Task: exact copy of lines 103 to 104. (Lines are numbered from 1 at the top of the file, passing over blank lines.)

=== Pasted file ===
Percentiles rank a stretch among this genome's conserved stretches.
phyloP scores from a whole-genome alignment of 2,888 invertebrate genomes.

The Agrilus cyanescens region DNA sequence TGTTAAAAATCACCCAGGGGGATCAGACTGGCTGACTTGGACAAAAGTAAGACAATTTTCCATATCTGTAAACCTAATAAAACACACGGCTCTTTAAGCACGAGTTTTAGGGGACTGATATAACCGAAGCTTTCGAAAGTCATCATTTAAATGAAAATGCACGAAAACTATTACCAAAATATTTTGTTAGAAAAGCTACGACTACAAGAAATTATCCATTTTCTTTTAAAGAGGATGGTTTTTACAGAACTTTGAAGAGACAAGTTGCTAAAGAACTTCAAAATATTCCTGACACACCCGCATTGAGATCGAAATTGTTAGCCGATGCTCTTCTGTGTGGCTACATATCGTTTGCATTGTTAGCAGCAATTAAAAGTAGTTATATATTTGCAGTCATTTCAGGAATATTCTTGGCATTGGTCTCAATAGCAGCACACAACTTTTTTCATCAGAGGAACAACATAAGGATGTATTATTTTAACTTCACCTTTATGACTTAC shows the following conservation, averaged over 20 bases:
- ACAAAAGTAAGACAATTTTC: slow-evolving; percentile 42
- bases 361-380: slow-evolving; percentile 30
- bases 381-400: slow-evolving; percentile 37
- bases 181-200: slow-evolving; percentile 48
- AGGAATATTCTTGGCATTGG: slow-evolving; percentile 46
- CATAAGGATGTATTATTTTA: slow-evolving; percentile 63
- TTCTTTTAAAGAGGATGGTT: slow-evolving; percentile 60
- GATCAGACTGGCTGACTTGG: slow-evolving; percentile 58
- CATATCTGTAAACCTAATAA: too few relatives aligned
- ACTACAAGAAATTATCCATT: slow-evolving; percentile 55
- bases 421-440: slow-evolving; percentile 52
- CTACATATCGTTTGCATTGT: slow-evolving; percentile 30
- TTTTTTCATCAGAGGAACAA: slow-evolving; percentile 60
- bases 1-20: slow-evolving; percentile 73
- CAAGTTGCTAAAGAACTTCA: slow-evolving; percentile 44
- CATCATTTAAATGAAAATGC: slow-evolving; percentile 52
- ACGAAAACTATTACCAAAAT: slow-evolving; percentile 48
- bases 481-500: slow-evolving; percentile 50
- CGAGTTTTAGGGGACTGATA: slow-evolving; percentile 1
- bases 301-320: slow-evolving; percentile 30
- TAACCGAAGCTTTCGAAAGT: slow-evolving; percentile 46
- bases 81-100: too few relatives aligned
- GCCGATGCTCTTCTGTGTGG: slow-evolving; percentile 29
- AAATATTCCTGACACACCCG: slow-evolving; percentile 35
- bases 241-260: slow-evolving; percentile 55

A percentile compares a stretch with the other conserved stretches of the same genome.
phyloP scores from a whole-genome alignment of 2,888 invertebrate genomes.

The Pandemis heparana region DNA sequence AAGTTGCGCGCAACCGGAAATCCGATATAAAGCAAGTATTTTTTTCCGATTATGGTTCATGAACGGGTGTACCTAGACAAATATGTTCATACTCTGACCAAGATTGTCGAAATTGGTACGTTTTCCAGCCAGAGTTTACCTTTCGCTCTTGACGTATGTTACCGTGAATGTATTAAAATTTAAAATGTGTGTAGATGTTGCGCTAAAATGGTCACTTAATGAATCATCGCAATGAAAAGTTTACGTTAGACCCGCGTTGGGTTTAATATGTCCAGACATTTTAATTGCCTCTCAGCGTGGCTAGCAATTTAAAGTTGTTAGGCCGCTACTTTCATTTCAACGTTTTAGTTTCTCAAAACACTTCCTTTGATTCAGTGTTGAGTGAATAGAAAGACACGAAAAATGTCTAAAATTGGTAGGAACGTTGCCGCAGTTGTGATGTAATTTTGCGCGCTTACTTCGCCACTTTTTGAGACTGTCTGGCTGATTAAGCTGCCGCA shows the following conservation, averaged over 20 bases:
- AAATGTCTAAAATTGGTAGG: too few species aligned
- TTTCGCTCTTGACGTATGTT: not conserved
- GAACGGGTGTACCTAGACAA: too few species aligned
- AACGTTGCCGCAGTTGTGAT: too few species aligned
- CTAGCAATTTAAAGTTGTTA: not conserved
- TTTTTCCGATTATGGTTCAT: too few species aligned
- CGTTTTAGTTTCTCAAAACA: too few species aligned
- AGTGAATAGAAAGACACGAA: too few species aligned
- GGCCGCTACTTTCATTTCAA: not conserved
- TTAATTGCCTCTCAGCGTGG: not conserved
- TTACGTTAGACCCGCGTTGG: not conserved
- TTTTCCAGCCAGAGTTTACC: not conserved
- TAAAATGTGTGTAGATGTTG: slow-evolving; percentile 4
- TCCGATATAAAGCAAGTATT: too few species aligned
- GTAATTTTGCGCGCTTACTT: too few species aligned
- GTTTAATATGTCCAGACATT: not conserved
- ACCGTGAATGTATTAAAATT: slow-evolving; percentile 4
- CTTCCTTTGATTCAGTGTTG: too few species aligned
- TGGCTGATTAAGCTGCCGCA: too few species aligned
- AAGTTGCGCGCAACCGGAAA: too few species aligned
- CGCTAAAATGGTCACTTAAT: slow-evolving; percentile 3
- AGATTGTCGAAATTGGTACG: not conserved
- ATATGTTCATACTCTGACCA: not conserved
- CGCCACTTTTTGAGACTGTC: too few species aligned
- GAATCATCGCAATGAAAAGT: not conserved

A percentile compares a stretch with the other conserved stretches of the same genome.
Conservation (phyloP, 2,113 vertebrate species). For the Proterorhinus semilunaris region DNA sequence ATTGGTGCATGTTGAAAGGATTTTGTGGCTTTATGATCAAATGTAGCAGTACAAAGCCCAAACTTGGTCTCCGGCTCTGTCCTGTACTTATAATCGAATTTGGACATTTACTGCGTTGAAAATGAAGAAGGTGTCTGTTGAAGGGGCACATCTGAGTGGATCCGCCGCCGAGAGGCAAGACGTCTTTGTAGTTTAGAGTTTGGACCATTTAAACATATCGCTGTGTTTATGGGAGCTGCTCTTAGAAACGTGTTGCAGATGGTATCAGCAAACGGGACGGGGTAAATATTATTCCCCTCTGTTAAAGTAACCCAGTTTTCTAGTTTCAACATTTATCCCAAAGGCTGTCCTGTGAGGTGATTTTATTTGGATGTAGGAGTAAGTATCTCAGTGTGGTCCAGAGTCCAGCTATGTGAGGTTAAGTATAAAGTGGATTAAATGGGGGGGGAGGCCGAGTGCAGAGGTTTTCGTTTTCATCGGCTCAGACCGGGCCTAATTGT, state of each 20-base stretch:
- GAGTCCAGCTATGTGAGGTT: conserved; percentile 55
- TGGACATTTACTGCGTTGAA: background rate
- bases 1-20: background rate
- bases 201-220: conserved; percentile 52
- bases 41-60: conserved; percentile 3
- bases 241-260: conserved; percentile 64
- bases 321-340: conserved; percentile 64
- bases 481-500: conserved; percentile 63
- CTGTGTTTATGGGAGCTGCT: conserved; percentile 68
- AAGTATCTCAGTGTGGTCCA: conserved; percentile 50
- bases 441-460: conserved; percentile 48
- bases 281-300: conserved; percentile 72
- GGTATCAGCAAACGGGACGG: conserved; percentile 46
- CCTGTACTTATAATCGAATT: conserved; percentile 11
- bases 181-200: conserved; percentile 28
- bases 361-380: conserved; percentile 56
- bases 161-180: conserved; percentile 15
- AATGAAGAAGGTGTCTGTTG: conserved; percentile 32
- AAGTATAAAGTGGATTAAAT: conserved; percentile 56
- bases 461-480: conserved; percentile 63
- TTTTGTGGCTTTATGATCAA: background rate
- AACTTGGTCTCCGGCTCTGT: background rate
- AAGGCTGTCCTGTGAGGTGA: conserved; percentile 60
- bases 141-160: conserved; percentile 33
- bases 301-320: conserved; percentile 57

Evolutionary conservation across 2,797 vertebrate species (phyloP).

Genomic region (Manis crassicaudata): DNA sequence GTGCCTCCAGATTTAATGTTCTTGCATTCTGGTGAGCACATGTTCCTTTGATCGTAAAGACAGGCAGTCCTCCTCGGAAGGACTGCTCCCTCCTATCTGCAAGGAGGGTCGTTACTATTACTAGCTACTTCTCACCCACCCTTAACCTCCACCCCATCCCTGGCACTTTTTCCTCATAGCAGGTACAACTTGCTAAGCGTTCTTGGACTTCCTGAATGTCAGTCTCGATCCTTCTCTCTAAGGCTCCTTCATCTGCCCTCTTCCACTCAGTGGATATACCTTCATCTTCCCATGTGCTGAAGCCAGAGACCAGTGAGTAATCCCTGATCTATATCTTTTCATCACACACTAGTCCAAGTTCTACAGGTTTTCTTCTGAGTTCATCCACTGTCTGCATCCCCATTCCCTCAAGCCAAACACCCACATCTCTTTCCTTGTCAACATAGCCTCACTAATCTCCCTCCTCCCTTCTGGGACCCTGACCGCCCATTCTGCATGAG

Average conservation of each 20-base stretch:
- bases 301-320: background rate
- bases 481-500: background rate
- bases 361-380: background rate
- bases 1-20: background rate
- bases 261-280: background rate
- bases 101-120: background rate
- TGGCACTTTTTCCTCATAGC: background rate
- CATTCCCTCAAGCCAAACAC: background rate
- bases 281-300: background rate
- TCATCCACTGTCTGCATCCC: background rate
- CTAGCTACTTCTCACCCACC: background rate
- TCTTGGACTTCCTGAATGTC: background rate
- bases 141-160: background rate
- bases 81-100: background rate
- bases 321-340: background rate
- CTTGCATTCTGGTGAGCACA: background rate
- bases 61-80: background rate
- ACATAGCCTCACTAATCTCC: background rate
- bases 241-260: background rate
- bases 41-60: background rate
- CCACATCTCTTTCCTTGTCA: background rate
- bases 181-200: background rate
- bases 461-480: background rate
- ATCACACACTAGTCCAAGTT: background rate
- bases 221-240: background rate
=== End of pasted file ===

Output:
- bases 61-80: background rate
- ACATAGCCTCACTAATCTCC: background rate